Interface design for an audio based information retrieval system

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1992-07-15
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Virginia Tech
Abstract

This project involves a telephone-based information retrieval system. Users interact with the computer by pressing buttons on a telephone keypad and listening to the computer respond by way of a speech synthesizer.

The purpose of this project is to redesign and revise an existing information retrieval system. The goals of this project include simplifying the job of the menu designer and providing a way so experience can aid users to perform a given task faster than previously possible. Key objectives of this project are adding a keyword command interface to the existing menu driven interface and developing a flexible menu representation scheme for the menu designers.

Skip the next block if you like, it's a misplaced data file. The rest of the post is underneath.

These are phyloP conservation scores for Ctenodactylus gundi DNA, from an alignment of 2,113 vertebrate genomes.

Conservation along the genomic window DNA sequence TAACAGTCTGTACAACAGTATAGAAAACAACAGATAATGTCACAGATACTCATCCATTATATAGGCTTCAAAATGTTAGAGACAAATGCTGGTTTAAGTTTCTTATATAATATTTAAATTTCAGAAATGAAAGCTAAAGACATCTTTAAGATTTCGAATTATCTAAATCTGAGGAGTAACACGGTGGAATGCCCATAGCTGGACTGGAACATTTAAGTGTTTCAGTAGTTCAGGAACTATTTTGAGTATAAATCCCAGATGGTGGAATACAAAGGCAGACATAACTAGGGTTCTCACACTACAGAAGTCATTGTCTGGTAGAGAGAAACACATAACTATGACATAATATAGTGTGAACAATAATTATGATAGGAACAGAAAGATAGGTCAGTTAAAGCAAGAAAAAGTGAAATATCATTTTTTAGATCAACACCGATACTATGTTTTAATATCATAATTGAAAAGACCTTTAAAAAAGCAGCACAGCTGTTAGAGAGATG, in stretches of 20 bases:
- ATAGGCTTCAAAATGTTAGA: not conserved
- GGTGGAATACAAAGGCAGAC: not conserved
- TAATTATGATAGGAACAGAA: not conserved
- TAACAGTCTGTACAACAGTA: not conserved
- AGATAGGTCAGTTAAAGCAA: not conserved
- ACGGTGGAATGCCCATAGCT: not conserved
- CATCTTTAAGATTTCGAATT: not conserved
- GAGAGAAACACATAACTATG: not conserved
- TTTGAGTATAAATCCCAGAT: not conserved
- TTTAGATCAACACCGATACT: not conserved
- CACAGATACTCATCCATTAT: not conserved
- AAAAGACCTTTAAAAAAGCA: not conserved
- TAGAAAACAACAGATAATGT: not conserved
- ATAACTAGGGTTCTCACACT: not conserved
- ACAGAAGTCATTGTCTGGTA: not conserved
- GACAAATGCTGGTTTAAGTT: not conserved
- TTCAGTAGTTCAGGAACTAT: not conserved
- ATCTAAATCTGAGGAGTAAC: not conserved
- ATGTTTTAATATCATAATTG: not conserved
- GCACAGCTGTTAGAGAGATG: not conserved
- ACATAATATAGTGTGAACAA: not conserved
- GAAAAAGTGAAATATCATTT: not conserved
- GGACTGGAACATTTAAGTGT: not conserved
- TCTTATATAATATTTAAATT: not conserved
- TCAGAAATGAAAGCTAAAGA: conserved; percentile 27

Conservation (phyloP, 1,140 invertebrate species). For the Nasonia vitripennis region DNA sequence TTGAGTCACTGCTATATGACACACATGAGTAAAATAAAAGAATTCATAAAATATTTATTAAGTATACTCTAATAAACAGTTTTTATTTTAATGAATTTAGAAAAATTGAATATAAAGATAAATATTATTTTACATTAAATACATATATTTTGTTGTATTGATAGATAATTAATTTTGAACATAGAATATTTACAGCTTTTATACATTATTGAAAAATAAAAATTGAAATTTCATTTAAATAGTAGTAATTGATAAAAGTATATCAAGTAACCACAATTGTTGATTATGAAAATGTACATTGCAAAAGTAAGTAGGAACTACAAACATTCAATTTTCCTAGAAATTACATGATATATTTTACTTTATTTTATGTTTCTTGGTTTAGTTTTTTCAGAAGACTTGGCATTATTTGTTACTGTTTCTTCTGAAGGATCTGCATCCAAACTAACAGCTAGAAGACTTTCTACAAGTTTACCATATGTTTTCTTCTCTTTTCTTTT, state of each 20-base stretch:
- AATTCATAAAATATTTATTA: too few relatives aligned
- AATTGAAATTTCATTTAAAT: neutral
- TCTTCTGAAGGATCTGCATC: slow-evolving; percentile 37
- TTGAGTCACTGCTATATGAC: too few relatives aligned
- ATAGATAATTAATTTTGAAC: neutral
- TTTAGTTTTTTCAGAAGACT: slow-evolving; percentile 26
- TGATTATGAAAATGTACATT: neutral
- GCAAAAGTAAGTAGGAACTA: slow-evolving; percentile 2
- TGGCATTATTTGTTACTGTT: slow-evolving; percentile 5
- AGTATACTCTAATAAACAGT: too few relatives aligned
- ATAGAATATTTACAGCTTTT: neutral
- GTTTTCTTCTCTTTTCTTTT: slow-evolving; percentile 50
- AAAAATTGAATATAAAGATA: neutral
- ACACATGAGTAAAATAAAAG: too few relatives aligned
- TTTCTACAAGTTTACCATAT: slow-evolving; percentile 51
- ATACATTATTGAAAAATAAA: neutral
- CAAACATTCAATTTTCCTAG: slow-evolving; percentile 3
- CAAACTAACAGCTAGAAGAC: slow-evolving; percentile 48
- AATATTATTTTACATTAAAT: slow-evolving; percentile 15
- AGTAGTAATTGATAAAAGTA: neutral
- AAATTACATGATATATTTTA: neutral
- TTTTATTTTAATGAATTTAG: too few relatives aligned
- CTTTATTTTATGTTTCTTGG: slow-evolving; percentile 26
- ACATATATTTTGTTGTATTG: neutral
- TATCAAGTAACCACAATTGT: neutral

The original system is part of a National Science Foundation funded project entitled "Integrated Research Paradigm For Information Technology," The system works by speaking lists of keywords using a synthesizer and allowing the user to choose the most appropriate keyword from each list. After selecting a keyword the user is given another list of more specific keywords. By repeating this process the user should eventually reach some desired information. Whenever a user selects a particular keyword the system will present him with a message pertaining to that keyword.

Tasks accomplished include implementing a menu driven system together with a keyword command system and allowing use of a simplified menu representation scheme. Testing might evaluate the effectiveness of these changes. One comparison involves single keying versus double keying versus menu driven user interfaces. Another comparison concerns the effects of command completion and various methods of handling user errors. Keying issues, such as the association of function to the keys, and the effects of feedback messages could also be studied.

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